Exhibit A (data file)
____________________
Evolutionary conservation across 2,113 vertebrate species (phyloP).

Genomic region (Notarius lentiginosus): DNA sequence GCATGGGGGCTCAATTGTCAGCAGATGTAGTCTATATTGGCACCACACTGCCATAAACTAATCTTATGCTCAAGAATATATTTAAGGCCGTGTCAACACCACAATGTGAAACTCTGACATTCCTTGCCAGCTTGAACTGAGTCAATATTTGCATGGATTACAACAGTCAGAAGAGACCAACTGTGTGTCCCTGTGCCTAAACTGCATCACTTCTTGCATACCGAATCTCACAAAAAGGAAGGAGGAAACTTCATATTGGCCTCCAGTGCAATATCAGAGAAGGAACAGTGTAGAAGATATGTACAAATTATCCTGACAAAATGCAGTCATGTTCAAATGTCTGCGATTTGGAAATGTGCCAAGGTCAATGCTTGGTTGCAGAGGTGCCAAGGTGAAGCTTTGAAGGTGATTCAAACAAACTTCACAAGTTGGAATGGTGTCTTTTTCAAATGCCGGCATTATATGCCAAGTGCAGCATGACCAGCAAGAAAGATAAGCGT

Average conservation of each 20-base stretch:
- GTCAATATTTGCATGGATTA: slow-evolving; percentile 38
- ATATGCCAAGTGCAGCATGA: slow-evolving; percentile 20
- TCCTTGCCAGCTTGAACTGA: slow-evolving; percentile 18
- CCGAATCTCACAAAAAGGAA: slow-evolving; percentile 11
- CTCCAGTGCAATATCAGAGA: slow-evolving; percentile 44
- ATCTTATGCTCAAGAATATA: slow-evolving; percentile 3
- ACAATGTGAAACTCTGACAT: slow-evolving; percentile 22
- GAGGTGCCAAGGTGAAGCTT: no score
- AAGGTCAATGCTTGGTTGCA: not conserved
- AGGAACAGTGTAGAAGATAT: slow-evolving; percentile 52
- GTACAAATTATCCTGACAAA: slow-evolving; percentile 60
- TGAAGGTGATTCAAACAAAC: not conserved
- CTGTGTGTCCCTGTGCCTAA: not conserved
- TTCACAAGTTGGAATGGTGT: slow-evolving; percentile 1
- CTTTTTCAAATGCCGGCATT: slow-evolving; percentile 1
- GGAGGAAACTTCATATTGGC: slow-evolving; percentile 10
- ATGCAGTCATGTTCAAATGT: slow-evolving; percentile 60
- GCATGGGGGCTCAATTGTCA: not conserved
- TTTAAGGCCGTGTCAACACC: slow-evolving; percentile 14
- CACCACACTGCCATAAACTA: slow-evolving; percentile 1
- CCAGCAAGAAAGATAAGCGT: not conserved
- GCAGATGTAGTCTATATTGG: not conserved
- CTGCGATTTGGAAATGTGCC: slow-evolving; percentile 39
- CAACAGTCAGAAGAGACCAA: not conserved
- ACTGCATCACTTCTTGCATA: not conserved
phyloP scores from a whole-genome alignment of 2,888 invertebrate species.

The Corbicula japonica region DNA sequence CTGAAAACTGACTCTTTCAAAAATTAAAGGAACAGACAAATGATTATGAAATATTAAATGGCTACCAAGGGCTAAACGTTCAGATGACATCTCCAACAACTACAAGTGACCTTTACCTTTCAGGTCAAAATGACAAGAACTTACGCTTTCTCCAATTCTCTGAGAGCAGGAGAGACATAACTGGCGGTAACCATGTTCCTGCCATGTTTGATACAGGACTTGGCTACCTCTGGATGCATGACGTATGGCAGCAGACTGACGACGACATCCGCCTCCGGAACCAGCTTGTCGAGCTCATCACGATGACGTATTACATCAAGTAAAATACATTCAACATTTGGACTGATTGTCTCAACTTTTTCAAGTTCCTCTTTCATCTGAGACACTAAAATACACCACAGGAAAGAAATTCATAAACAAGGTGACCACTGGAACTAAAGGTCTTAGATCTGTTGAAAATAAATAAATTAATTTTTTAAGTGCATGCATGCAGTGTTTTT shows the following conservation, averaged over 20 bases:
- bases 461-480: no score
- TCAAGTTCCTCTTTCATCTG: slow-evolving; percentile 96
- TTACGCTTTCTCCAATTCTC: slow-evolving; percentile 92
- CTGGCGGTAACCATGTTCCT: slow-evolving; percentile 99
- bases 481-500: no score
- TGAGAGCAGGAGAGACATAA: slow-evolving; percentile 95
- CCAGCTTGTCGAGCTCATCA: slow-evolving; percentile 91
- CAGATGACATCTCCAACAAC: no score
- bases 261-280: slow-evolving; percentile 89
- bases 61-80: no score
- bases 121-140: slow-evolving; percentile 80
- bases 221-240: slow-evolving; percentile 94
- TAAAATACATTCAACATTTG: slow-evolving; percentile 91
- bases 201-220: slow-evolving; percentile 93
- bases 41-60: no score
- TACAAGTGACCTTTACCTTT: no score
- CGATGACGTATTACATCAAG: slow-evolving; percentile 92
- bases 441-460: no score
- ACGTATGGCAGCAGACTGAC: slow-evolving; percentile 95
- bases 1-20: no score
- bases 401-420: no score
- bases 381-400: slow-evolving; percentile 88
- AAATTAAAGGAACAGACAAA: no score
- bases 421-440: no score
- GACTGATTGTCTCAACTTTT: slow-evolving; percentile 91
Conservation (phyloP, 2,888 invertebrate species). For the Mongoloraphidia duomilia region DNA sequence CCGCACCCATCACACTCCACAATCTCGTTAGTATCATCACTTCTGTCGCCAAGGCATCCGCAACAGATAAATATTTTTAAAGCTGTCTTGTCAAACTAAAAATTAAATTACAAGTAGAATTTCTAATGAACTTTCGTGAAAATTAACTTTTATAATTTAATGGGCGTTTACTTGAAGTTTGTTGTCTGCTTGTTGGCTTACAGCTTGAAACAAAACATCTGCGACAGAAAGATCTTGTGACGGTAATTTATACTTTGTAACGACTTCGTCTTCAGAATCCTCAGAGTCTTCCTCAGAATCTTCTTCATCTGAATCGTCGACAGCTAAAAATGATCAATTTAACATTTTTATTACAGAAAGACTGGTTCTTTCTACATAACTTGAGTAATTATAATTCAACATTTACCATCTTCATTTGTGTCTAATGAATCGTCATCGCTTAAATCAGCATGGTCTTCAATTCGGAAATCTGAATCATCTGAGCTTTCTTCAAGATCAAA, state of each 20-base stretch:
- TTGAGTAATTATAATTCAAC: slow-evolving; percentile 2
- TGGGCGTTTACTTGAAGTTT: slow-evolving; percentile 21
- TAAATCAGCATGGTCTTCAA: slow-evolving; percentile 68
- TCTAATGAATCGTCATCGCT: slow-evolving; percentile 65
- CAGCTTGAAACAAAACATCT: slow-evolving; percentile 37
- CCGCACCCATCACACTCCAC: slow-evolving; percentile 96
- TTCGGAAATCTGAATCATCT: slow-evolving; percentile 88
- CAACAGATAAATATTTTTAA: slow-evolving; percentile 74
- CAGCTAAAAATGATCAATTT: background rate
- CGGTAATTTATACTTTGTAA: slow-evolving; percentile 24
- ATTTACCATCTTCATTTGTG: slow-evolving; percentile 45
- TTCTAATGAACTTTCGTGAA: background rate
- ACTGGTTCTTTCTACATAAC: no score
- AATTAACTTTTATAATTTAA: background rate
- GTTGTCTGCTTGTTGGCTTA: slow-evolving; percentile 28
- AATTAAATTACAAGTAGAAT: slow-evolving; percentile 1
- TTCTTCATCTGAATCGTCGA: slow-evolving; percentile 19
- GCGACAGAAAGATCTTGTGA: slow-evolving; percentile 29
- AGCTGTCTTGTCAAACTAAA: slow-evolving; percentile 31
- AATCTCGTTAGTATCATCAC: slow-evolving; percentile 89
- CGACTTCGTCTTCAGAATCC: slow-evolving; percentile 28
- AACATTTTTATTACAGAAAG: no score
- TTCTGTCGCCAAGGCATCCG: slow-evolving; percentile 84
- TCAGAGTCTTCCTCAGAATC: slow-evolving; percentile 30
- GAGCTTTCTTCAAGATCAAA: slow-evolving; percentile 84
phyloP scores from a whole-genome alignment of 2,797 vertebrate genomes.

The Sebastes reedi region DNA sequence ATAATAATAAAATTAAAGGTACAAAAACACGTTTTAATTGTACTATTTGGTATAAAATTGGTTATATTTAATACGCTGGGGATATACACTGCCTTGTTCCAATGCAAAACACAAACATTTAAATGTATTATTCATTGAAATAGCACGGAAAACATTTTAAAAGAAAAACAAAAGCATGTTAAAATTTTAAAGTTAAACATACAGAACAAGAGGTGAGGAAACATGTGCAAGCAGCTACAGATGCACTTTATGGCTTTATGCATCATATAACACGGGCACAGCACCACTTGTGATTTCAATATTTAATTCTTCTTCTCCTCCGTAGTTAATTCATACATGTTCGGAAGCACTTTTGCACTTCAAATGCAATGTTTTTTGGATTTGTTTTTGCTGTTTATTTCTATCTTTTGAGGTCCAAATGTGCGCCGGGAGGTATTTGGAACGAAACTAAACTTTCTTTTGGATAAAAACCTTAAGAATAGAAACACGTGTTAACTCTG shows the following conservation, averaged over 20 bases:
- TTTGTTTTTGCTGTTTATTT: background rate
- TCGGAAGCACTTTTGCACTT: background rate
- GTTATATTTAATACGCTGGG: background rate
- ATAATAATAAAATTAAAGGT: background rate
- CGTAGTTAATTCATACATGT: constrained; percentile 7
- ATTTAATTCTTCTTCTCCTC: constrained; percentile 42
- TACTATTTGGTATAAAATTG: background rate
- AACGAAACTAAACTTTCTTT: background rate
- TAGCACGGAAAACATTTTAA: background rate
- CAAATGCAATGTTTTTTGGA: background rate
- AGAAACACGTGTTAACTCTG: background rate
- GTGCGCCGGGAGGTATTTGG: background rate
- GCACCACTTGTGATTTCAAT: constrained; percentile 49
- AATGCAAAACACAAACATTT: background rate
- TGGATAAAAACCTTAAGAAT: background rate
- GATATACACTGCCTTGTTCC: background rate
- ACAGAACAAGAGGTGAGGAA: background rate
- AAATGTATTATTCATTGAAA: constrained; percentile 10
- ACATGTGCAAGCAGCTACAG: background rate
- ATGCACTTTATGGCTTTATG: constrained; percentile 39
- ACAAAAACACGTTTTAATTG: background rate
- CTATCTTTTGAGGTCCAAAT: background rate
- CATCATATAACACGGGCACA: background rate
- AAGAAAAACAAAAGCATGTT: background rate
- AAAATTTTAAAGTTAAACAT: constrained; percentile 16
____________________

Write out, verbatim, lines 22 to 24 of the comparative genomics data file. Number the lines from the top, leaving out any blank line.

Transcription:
- TTTAAGGCCGTGTCAACACC: slow-evolving; percentile 14
- CACCACACTGCCATAAACTA: slow-evolving; percentile 1
- CCAGCAAGAAAGATAAGCGT: not conserved